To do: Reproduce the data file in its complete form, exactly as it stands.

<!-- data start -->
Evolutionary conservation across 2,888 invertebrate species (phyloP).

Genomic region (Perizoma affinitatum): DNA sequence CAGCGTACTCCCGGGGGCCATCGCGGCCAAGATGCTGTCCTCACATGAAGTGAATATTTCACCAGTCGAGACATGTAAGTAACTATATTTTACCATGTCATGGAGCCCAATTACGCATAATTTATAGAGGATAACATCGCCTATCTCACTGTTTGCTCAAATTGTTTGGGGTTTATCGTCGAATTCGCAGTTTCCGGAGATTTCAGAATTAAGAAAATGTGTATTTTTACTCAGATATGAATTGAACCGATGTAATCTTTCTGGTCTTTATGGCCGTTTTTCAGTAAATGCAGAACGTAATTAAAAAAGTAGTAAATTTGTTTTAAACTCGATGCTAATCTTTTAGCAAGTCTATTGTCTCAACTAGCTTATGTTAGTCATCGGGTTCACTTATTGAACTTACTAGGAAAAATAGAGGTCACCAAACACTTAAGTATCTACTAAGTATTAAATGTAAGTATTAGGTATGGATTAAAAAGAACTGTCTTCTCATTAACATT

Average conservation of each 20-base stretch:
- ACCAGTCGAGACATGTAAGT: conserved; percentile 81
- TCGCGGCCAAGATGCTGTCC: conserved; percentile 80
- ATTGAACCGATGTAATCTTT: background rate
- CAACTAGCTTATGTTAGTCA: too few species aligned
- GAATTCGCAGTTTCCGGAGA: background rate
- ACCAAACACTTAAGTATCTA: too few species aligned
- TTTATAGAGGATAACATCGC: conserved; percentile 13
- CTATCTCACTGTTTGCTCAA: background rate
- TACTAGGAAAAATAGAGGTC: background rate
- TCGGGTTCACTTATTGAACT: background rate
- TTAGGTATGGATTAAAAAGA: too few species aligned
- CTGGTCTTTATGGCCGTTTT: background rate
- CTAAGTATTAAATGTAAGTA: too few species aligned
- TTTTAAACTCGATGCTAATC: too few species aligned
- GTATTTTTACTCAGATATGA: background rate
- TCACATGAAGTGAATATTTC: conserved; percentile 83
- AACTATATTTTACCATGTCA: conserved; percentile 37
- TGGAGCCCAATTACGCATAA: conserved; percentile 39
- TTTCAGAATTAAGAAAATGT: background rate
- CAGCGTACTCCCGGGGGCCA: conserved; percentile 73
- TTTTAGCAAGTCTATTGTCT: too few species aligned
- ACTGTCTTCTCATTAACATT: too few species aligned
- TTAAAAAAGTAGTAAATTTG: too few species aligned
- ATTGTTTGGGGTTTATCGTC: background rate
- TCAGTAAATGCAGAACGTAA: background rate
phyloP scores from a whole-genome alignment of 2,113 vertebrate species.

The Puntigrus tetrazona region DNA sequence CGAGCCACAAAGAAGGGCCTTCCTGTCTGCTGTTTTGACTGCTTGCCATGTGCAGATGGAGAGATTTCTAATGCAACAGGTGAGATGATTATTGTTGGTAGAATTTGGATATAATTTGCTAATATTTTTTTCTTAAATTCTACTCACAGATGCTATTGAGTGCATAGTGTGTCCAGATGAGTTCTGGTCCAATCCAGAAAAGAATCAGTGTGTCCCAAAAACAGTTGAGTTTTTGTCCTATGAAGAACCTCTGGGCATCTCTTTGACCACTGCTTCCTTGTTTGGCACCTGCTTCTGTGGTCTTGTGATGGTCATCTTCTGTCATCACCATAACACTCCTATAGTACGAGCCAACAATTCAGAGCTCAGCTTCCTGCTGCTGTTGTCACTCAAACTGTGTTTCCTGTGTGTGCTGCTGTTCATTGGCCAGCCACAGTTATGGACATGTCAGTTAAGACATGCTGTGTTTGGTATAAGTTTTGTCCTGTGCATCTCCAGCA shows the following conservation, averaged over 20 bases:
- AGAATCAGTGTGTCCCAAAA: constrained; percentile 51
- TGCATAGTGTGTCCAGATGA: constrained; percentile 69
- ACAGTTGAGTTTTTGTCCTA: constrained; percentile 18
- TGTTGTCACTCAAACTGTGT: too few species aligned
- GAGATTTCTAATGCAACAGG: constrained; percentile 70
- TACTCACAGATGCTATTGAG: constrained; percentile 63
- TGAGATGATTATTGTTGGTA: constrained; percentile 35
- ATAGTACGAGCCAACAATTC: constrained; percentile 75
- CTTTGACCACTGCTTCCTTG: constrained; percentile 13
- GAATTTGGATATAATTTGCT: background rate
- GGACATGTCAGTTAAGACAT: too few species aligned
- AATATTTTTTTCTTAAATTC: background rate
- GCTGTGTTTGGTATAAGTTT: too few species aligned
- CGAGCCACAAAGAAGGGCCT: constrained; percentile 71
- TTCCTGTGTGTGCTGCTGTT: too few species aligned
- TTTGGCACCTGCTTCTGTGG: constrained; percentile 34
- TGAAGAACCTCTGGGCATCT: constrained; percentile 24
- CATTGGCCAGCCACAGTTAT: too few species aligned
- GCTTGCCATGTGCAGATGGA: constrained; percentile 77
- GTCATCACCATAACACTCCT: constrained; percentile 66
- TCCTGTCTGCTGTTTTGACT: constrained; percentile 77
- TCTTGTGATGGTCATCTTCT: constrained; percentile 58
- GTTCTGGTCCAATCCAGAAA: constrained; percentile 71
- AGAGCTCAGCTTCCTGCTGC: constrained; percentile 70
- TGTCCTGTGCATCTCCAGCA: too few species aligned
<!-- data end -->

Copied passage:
Evolutionary conservation across 2,888 invertebrate species (phyloP).

Genomic region (Perizoma affinitatum): DNA sequence CAGCGTACTCCCGGGGGCCATCGCGGCCAAGATGCTGTCCTCACATGAAGTGAATATTTCACCAGTCGAGACATGTAAGTAACTATATTTTACCATGTCATGGAGCCCAATTACGCATAATTTATAGAGGATAACATCGCCTATCTCACTGTTTGCTCAAATTGTTTGGGGTTTATCGTCGAATTCGCAGTTTCCGGAGATTTCAGAATTAAGAAAATGTGTATTTTTACTCAGATATGAATTGAACCGATGTAATCTTTCTGGTCTTTATGGCCGTTTTTCAGTAAATGCAGAACGTAATTAAAAAAGTAGTAAATTTGTTTTAAACTCGATGCTAATCTTTTAGCAAGTCTATTGTCTCAACTAGCTTATGTTAGTCATCGGGTTCACTTATTGAACTTACTAGGAAAAATAGAGGTCACCAAACACTTAAGTATCTACTAAGTATTAAATGTAAGTATTAGGTATGGATTAAAAAGAACTGTCTTCTCATTAACATT

Average conservation of each 20-base stretch:
- ACCAGTCGAGACATGTAAGT: conserved; percentile 81
- TCGCGGCCAAGATGCTGTCC: conserved; percentile 80
- ATTGAACCGATGTAATCTTT: background rate
- CAACTAGCTTATGTTAGTCA: too few species aligned
- GAATTCGCAGTTTCCGGAGA: background rate
- ACCAAACACTTAAGTATCTA: too few species aligned
- TTTATAGAGGATAACATCGC: conserved; percentile 13
- CTATCTCACTGTTTGCTCAA: background rate
- TACTAGGAAAAATAGAGGTC: background rate
- TCGGGTTCACTTATTGAACT: background rate
- TTAGGTATGGATTAAAAAGA: too few species aligned
- CTGGTCTTTATGGCCGTTTT: background rate
- CTAAGTATTAAATGTAAGTA: too few species aligned
- TTTTAAACTCGATGCTAATC: too few species aligned
- GTATTTTTACTCAGATATGA: background rate
- TCACATGAAGTGAATATTTC: conserved; percentile 83
- AACTATATTTTACCATGTCA: conserved; percentile 37
- TGGAGCCCAATTACGCATAA: conserved; percentile 39
- TTTCAGAATTAAGAAAATGT: background rate
- CAGCGTACTCCCGGGGGCCA: conserved; percentile 73
- TTTTAGCAAGTCTATTGTCT: too few species aligned
- ACTGTCTTCTCATTAACATT: too few species aligned
- TTAAAAAAGTAGTAAATTTG: too few species aligned
- ATTGTTTGGGGTTTATCGTC: background rate
- TCAGTAAATGCAGAACGTAA: background rate
phyloP scores from a whole-genome alignment of 2,113 vertebrate species.

The Puntigrus tetrazona region DNA sequence CGAGCCACAAAGAAGGGCCTTCCTGTCTGCTGTTTTGACTGCTTGCCATGTGCAGATGGAGAGATTTCTAATGCAACAGGTGAGATGATTATTGTTGGTAGAATTTGGATATAATTTGCTAATATTTTTTTCTTAAATTCTACTCACAGATGCTATTGAGTGCATAGTGTGTCCAGATGAGTTCTGGTCCAATCCAGAAAAGAATCAGTGTGTCCCAAAAACAGTTGAGTTTTTGTCCTATGAAGAACCTCTGGGCATCTCTTTGACCACTGCTTCCTTGTTTGGCACCTGCTTCTGTGGTCTTGTGATGGTCATCTTCTGTCATCACCATAACACTCCTATAGTACGAGCCAACAATTCAGAGCTCAGCTTCCTGCTGCTGTTGTCACTCAAACTGTGTTTCCTGTGTGTGCTGCTGTTCATTGGCCAGCCACAGTTATGGACATGTCAGTTAAGACATGCTGTGTTTGGTATAAGTTTTGTCCTGTGCATCTCCAGCA shows the following conservation, averaged over 20 bases:
- AGAATCAGTGTGTCCCAAAA: constrained; percentile 51
- TGCATAGTGTGTCCAGATGA: constrained; percentile 69
- ACAGTTGAGTTTTTGTCCTA: constrained; percentile 18
- TGTTGTCACTCAAACTGTGT: too few species aligned
- GAGATTTCTAATGCAACAGG: constrained; percentile 70
- TACTCACAGATGCTATTGAG: constrained; percentile 63
- TGAGATGATTATTGTTGGTA: constrained; percentile 35
- ATAGTACGAGCCAACAATTC: constrained; percentile 75
- CTTTGACCACTGCTTCCTTG: constrained; percentile 13
- GAATTTGGATATAATTTGCT: background rate
- GGACATGTCAGTTAAGACAT: too few species aligned
- AATATTTTTTTCTTAAATTC: background rate
- GCTGTGTTTGGTATAAGTTT: too few species aligned
- CGAGCCACAAAGAAGGGCCT: constrained; percentile 71
- TTCCTGTGTGTGCTGCTGTT: too few species aligned
- TTTGGCACCTGCTTCTGTGG: constrained; percentile 34
- TGAAGAACCTCTGGGCATCT: constrained; percentile 24
- CATTGGCCAGCCACAGTTAT: too few species aligned
- GCTTGCCATGTGCAGATGGA: constrained; percentile 77
- GTCATCACCATAACACTCCT: constrained; percentile 66
- TCCTGTCTGCTGTTTTGACT: constrained; percentile 77
- TCTTGTGATGGTCATCTTCT: constrained; percentile 58
- GTTCTGGTCCAATCCAGAAA: constrained; percentile 71
- AGAGCTCAGCTTCCTGCTGC: constrained; percentile 70
- TGTCCTGTGCATCTCCAGCA: too few species aligned